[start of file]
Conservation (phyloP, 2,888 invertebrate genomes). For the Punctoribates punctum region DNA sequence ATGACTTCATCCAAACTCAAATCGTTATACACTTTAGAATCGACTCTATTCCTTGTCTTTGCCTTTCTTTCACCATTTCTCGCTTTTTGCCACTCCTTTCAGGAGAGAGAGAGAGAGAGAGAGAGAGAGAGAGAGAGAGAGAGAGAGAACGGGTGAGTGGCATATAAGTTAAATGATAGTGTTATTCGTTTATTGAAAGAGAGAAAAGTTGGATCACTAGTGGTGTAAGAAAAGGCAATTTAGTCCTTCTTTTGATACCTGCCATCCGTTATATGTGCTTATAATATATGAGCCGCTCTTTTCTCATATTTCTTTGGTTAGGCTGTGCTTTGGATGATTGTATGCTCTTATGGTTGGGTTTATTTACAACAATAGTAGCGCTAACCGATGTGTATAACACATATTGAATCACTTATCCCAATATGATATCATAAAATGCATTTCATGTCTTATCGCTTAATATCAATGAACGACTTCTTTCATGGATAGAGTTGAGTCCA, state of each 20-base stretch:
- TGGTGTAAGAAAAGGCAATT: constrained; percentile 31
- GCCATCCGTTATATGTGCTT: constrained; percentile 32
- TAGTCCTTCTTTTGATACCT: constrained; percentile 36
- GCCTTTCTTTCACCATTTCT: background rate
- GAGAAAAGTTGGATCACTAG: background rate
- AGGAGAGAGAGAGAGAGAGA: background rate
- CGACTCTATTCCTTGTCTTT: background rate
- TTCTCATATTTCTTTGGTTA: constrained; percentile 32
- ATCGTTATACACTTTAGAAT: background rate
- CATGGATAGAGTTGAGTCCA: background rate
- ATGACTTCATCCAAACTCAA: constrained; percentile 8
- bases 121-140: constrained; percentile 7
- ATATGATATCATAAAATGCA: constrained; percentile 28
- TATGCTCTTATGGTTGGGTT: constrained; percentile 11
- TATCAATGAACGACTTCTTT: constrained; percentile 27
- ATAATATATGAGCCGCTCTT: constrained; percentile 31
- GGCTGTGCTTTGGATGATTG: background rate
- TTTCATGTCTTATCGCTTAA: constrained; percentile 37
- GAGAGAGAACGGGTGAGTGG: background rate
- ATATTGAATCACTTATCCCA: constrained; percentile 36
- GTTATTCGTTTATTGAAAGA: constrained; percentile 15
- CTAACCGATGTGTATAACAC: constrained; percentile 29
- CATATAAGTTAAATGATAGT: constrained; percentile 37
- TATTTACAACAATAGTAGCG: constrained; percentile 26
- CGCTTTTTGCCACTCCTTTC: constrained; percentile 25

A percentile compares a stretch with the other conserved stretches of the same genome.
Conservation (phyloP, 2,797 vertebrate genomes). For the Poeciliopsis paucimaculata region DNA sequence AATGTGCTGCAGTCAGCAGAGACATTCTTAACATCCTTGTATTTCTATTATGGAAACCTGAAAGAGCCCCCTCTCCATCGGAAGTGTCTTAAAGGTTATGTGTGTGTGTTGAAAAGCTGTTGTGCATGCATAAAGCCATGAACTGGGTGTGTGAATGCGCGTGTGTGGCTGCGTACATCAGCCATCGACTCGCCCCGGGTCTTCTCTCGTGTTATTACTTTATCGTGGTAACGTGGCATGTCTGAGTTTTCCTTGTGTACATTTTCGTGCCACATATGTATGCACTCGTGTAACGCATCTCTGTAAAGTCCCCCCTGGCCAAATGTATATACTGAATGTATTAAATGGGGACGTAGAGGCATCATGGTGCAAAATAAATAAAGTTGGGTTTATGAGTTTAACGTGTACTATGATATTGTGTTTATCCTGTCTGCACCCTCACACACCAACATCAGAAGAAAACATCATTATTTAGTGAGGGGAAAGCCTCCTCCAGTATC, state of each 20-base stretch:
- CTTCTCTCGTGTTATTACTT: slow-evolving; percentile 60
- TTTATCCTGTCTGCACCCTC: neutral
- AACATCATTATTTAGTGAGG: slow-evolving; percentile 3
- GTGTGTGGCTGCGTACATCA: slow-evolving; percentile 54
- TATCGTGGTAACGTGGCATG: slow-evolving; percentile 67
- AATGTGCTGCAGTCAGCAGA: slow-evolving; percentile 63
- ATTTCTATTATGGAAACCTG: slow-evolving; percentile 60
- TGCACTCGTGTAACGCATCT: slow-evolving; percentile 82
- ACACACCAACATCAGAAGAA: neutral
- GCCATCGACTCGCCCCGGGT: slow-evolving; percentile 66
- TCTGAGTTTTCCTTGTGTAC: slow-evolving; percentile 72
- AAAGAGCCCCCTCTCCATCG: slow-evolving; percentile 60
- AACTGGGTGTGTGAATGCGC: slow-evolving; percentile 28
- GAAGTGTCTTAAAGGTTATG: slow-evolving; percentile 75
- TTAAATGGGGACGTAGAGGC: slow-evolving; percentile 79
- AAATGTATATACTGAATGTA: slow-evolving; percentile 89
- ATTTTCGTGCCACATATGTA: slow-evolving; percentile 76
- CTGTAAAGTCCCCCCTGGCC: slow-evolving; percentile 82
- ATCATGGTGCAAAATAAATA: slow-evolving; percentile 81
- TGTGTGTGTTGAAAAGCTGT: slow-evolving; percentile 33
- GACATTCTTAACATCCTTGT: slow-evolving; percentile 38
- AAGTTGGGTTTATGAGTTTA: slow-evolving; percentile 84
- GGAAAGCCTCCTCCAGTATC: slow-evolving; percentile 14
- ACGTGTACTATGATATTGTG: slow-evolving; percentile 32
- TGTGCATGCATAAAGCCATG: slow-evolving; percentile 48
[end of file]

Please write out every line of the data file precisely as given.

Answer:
Conservation (phyloP, 2,888 invertebrate genomes). For the Punctoribates punctum region DNA sequence ATGACTTCATCCAAACTCAAATCGTTATACACTTTAGAATCGACTCTATTCCTTGTCTTTGCCTTTCTTTCACCATTTCTCGCTTTTTGCCACTCCTTTCAGGAGAGAGAGAGAGAGAGAGAGAGAGAGAGAGAGAGAGAGAGAGAGAACGGGTGAGTGGCATATAAGTTAAATGATAGTGTTATTCGTTTATTGAAAGAGAGAAAAGTTGGATCACTAGTGGTGTAAGAAAAGGCAATTTAGTCCTTCTTTTGATACCTGCCATCCGTTATATGTGCTTATAATATATGAGCCGCTCTTTTCTCATATTTCTTTGGTTAGGCTGTGCTTTGGATGATTGTATGCTCTTATGGTTGGGTTTATTTACAACAATAGTAGCGCTAACCGATGTGTATAACACATATTGAATCACTTATCCCAATATGATATCATAAAATGCATTTCATGTCTTATCGCTTAATATCAATGAACGACTTCTTTCATGGATAGAGTTGAGTCCA, state of each 20-base stretch:
- TGGTGTAAGAAAAGGCAATT: constrained; percentile 31
- GCCATCCGTTATATGTGCTT: constrained; percentile 32
- TAGTCCTTCTTTTGATACCT: constrained; percentile 36
- GCCTTTCTTTCACCATTTCT: background rate
- GAGAAAAGTTGGATCACTAG: background rate
- AGGAGAGAGAGAGAGAGAGA: background rate
- CGACTCTATTCCTTGTCTTT: background rate
- TTCTCATATTTCTTTGGTTA: constrained; percentile 32
- ATCGTTATACACTTTAGAAT: background rate
- CATGGATAGAGTTGAGTCCA: background rate
- ATGACTTCATCCAAACTCAA: constrained; percentile 8
- bases 121-140: constrained; percentile 7
- ATATGATATCATAAAATGCA: constrained; percentile 28
- TATGCTCTTATGGTTGGGTT: constrained; percentile 11
- TATCAATGAACGACTTCTTT: constrained; percentile 27
- ATAATATATGAGCCGCTCTT: constrained; percentile 31
- GGCTGTGCTTTGGATGATTG: background rate
- TTTCATGTCTTATCGCTTAA: constrained; percentile 37
- GAGAGAGAACGGGTGAGTGG: background rate
- ATATTGAATCACTTATCCCA: constrained; percentile 36
- GTTATTCGTTTATTGAAAGA: constrained; percentile 15
- CTAACCGATGTGTATAACAC: constrained; percentile 29
- CATATAAGTTAAATGATAGT: constrained; percentile 37
- TATTTACAACAATAGTAGCG: constrained; percentile 26
- CGCTTTTTGCCACTCCTTTC: constrained; percentile 25

A percentile compares a stretch with the other conserved stretches of the same genome.
Conservation (phyloP, 2,797 vertebrate genomes). For the Poeciliopsis paucimaculata region DNA sequence AATGTGCTGCAGTCAGCAGAGACATTCTTAACATCCTTGTATTTCTATTATGGAAACCTGAAAGAGCCCCCTCTCCATCGGAAGTGTCTTAAAGGTTATGTGTGTGTGTTGAAAAGCTGTTGTGCATGCATAAAGCCATGAACTGGGTGTGTGAATGCGCGTGTGTGGCTGCGTACATCAGCCATCGACTCGCCCCGGGTCTTCTCTCGTGTTATTACTTTATCGTGGTAACGTGGCATGTCTGAGTTTTCCTTGTGTACATTTTCGTGCCACATATGTATGCACTCGTGTAACGCATCTCTGTAAAGTCCCCCCTGGCCAAATGTATATACTGAATGTATTAAATGGGGACGTAGAGGCATCATGGTGCAAAATAAATAAAGTTGGGTTTATGAGTTTAACGTGTACTATGATATTGTGTTTATCCTGTCTGCACCCTCACACACCAACATCAGAAGAAAACATCATTATTTAGTGAGGGGAAAGCCTCCTCCAGTATC, state of each 20-base stretch:
- CTTCTCTCGTGTTATTACTT: slow-evolving; percentile 60
- TTTATCCTGTCTGCACCCTC: neutral
- AACATCATTATTTAGTGAGG: slow-evolving; percentile 3
- GTGTGTGGCTGCGTACATCA: slow-evolving; percentile 54
- TATCGTGGTAACGTGGCATG: slow-evolving; percentile 67
- AATGTGCTGCAGTCAGCAGA: slow-evolving; percentile 63
- ATTTCTATTATGGAAACCTG: slow-evolving; percentile 60
- TGCACTCGTGTAACGCATCT: slow-evolving; percentile 82
- ACACACCAACATCAGAAGAA: neutral
- GCCATCGACTCGCCCCGGGT: slow-evolving; percentile 66
- TCTGAGTTTTCCTTGTGTAC: slow-evolving; percentile 72
- AAAGAGCCCCCTCTCCATCG: slow-evolving; percentile 60
- AACTGGGTGTGTGAATGCGC: slow-evolving; percentile 28
- GAAGTGTCTTAAAGGTTATG: slow-evolving; percentile 75
- TTAAATGGGGACGTAGAGGC: slow-evolving; percentile 79
- AAATGTATATACTGAATGTA: slow-evolving; percentile 89
- ATTTTCGTGCCACATATGTA: slow-evolving; percentile 76
- CTGTAAAGTCCCCCCTGGCC: slow-evolving; percentile 82
- ATCATGGTGCAAAATAAATA: slow-evolving; percentile 81
- TGTGTGTGTTGAAAAGCTGT: slow-evolving; percentile 33
- GACATTCTTAACATCCTTGT: slow-evolving; percentile 38
- AAGTTGGGTTTATGAGTTTA: slow-evolving; percentile 84
- GGAAAGCCTCCTCCAGTATC: slow-evolving; percentile 14
- ACGTGTACTATGATATTGTG: slow-evolving; percentile 32
- TGTGCATGCATAAAGCCATG: slow-evolving; percentile 48